var random_length = Math.floor(Math.random() * max_length);
  for(var i = 0; i<random_length; i++){
    var chromosome_sequence = Math.floor(Math.random() * chromosome_definition.length);
    var random_sequence = chromosome_definition[chromosome_sequence];
    if(random_sequence == 'n'){
      random_sequence += String(Math.floor(Math.random() * 2*max_constant)-max_constant);
    }
    chromosome_components.push(random_sequence);
  }
  return chromosome_components.join('');
};

Each character in the chromosome definition list represents one of the possible operators in the chromosome grammar I’ve created.

Breeding Solutions

When breeding the solutions I use a method that chooses a random mid-point on the two chromosomes being bred and swaps the segments divided by the midpoint. It thus creates two “children” chromosomes.

var breed_with_next_best = function(genes, mutation_chance, max_constant, winners_to_keep, max_population){
	var previous_winners = genes.slice(0, winners_to_keep);
	var babies = previous_winners;
	var second_to_last_gene_index = genes.length-2;
	for(var gene_index=0; gene_index <= second_to_last_gene_index; gene_index++){
		var better_gene = genes[gene_index];
		var worse_gene = genes[gene_index + 1];
		var baby_genes = breed_by_gene_swap(better_gene, worse_gene);
		babies.push(baby_genes[0]);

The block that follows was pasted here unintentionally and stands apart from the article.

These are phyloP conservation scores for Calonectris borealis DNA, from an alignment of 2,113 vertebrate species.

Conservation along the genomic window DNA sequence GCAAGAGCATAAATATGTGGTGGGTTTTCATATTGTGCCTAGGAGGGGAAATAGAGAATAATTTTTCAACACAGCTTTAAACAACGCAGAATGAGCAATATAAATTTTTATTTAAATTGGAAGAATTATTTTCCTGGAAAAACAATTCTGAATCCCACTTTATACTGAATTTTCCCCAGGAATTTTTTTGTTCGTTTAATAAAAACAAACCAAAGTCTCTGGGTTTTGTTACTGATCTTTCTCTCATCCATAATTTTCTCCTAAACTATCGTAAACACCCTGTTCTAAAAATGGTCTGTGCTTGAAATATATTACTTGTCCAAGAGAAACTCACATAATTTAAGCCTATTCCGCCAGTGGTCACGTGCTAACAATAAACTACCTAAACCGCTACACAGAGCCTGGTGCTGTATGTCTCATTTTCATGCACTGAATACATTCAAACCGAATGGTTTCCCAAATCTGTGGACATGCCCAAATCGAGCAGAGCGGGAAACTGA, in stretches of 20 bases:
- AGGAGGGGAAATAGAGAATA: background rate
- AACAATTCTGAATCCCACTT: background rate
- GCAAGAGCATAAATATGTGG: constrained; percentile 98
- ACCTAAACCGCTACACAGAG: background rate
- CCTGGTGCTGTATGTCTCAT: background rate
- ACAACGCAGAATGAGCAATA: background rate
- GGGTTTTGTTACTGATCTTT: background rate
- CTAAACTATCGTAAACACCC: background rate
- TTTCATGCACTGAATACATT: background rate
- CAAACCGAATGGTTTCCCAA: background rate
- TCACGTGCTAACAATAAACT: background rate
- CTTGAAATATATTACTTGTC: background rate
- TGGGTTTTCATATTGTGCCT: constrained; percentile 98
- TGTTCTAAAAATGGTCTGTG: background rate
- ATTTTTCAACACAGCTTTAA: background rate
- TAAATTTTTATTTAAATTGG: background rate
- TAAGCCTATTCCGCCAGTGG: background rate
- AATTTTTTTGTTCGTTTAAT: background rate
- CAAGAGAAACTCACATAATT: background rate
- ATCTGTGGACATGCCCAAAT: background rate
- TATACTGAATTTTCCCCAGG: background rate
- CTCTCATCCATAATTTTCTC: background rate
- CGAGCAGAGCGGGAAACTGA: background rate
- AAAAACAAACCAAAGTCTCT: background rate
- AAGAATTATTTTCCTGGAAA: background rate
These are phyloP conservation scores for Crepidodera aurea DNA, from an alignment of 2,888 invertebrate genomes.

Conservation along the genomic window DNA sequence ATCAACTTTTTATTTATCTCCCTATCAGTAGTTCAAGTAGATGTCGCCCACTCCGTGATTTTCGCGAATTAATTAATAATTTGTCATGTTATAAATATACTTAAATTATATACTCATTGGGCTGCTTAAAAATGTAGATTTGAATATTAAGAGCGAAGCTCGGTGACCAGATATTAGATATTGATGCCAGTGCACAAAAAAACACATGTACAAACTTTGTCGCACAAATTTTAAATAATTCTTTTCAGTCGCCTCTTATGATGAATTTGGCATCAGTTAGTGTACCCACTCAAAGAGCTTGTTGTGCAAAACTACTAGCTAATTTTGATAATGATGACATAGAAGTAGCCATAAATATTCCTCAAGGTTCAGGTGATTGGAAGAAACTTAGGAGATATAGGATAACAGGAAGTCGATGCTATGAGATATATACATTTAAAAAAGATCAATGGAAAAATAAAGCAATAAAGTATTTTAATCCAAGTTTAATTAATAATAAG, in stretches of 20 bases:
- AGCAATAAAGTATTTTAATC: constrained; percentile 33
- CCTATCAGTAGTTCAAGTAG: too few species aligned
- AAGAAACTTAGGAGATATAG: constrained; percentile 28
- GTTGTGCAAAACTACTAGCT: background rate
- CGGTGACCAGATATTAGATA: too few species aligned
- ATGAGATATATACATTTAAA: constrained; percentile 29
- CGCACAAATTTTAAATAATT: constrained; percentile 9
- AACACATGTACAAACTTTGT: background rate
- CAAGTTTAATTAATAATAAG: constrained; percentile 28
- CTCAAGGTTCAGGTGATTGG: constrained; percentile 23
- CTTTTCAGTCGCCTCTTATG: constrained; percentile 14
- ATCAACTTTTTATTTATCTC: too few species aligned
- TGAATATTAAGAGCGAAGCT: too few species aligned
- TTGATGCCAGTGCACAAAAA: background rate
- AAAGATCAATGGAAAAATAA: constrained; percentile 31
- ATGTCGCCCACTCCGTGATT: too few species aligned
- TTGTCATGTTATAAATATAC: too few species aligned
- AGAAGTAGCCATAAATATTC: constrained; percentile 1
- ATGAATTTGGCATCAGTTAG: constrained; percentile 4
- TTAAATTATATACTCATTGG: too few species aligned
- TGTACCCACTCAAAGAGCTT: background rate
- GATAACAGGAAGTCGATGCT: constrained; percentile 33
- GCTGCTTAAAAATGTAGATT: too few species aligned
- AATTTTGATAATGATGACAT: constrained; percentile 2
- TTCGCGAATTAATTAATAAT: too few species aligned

babies.push(baby_genes[1]);
	}
	var chromosome_factory = new Chromosome('');
	return babies.slice(0, max_population).map(function(elem){
		var mutated_chromosome = chromosome_factory.mutate(elem, mutation_chance, max_constant);
		return mutated_chromosome;
	});
};

Mutating Solutions

After breeding occurs I run all of the chromosomes through a mutation process that affects X% of the chromosomes. If a chromsome is selected for mutation there are one of four strategies that may be applied to it.

Once the program decides whether or not a mutation will occur, it decides how many mutations to apply with a maximum of 15. The number 15 is a limit I picked arbitrarily. Here’s the code that handles the mutation logic.

var token_map = {
  '*': {'type':'two_term_operator', 'value':'*'},
  '/': {'type':'two_term_operator', 'value':'/'},
  '+': {'type':'two_term_operator', 'value':'+'},
  '-': {'type':'two_term_operator', 'value':'-'},
  '^': {'type':'two_term_operator', 'value':'^'},
  'n': {'type': 'constant', 'value':null},
  'x': {'type': 'input_constant', 'value':'x'},
  'q': {'type': 'one_term_operator', 'value':'q'},
  'l': {'type': 'one_term_operator', 'value':'l'},
  's': {'type': 'one_term_operator', 'value':'s'},
  'c': {'type': 'one_term_operator', 'value':'c'},
  't': {'type': 'one_term_operator', 'value':'t'},
};

var get_values = function(dictionary){
  var values = Object.keys(dictionary).map(function(key){
    return dictionary[key];
  });
  return values;
};

var stringify = function(tokens){
  var text = '';
  for(var token_index in tokens){
    var token = tokens[token_index];
    if(token.type === 'constant'){
      if(isNaN(token.value)){
        text = 'n' + text;
      }else{
        text = 'n' + String(token.value) + text;
      }
    } else {
      text = String(token.value) + text;
    }
  }
  return text;
};

var get_mutation_choice = function(max_constant){
  var mutation_choices = get_values(token_map);